For most people the number Twenty-One has a lot of positive meaning attached to it. It is the age that you can finally drink alcohol without it being illegal. You are really set on the course of adulthood by then as well. Many of us older people (by old I mean 30 and up) we often say, “Oh if I were only Twenty-One again!” There is a sense of “Finally” and a new found freedom that happens at Twenty-One that shapes and molds you as you move into the years of #Adulting.
But upon reflecting recently, this number has been one that pains my heart in deep and terrible ways. You see, I realized that I had lost count of the people I personally knew who either were in prison or died of an overdose, or both at the number Twenty-One. What seems like a number that speaks of freedom for many has become a number that reminds me of how much in our world is still bound.
It’s truly a strange thing to be someone who is reflecting upon this reality, considering that 12 years ago this April I had just found freedom from addiction for the first time in my life. I had been a heavy drug user since the age of 13 and by the time I was 19 I had evolved into an unrecognizable Meth-monster. Selling and using Meth in quantities large enough to “kill a cow”, and I mean that quite literally.
For most of these Twenty-One plus loses, they were mostly acquaintances or people I knew growing up in school, a few of them were in the “closer friends” circle but nothing that was really close to my heart. However, most recently I lost someone who was like a brother to me. Someone who was the most loving and kind person I knew growing up. No one was really aware that he was using and it was so sudden and tragic. Even now, my eyes are filled with tears writing about just how much it hurts. This tragedy came at just the time when Drinklings was getting ready to ramp up our 8 week conversation concerning Addiction and Recovery.
Needless to say, that this topic of discussion has always been near and dear to my heart, but in this season it has become almost as important to me as remembering to breathe. I know, I know, you don’t have to remember to breathe. But if you did, believe me this issue would rank up there for sure!
That’s the reason why Drinklings is going to be spending these next 8 weeks tackling this issue from various aspects. We will have a mixture of personal testimonies, Program Directors of recovery centers, Psychologists, Pastors, Counselors who will be giving voice to this very important issue both in our churches and in our cities.
Just yesterday I found out that in a 32-hour window in Louisville, KY there were 50 plus reported heroin overdoses that came flooding into hospitals. As someone who worked as a chaplain in an ER, I can tell you that this has gone beyond just a problem and has moved to a full on crisis. That means one thing, and one thing only for us who call ourselves the Church….ALL HANDS ON DECK!
Here at Drinklings we feel it is absolutely necessary to understand that if we as the Church say we are Pro-Life then we are talking about more than just being “against abortion”, rather we are a for a WHOLE LIFE movement, which means that we are “For” so much more than what we are just “Against”. This includes the care for those who are suffering in all the various forms and capacities of Life, from conception to death and all areas in between, especially when we as the Church have Jesus to offer, the only way anyone finds. We are all “Created in the Image of God” and each and every person has inherent worth to them. They should be treated as such.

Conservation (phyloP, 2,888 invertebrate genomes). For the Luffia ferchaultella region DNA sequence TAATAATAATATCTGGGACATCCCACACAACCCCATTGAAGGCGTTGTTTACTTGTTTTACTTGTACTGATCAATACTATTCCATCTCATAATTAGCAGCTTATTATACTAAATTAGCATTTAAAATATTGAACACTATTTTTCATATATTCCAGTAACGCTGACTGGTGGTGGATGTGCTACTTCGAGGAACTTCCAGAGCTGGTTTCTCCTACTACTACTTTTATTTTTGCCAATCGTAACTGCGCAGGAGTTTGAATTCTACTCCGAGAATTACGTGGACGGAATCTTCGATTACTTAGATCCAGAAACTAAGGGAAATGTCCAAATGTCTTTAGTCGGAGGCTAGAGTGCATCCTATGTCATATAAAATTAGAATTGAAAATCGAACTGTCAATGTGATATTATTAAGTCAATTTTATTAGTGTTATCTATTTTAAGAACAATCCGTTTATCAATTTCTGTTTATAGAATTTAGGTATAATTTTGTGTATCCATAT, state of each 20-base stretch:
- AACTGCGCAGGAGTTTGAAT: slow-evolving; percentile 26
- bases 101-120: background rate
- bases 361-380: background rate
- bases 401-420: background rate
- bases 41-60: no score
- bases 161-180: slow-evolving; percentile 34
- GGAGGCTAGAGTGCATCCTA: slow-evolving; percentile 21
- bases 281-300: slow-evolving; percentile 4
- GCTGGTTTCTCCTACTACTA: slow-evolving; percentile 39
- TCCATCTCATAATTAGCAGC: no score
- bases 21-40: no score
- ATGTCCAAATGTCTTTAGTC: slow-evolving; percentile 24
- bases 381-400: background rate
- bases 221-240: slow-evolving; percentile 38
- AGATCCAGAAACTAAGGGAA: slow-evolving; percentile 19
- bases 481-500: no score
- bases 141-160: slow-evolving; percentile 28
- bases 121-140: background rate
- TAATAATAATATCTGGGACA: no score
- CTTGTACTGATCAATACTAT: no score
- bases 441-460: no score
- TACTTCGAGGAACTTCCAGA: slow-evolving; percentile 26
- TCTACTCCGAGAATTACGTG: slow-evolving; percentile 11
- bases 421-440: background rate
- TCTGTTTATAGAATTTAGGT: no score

Thomas Merton (who we feature on one of our mug designs, wink…) was a Catholic monk and spiritual writer who lived here in Kentucky at the Abbey of Gethsemani. I believe this quote of his says it best, “Our job is to love others without stopping to inquire whether or not they are worthy. That is not our business and, in fact, it is nobody’s business. What we are asked to do is to love, and this love itself will render both ourselves and our neighbors worthy.”
Too long has Addiction been a taboo issue within the church. “We who are strong have an obligation to bear with the failings of the weak, and not to please ourselves” (Rom. 15:1). There is no reason whatsoever for congregations to remain in a stasis of fear, worried how a bunch of ragtag, messy, broken sinners will affect “the way we’ve always done things.” Jesus came not for the healthy, but for the sick. We as the church are precisely that only when we are busting at the seams with messy, broken sinners who are in desperate need of Jesus.
We have a lot of work to do to get to that place, and we believe the very best way to start is through having this difficult conversations. That’s our whole mission at Drinklings, to begin conversations about difficult things that are present in the Reality of the Here and Now. We believe these conversations happen best over a cup of good coffee among equals who can speak, listen and love with Christ in our midst.
My hope and prayer is that over the course of these next 8 weeks, you will enter into the conversation with us, with each other and make steps to be a part of the solution and not just a disgruntled spectator comfortable and warm inside your churches and homes. May this simple and humble blog be a symbolic gesture likened to putting the kettle on the fire, with deep anticipation for the delicious nectar that comes from that heavenly bean and the euphoric connection that happens when friends pause to talk deeply about things that actually matter, Life.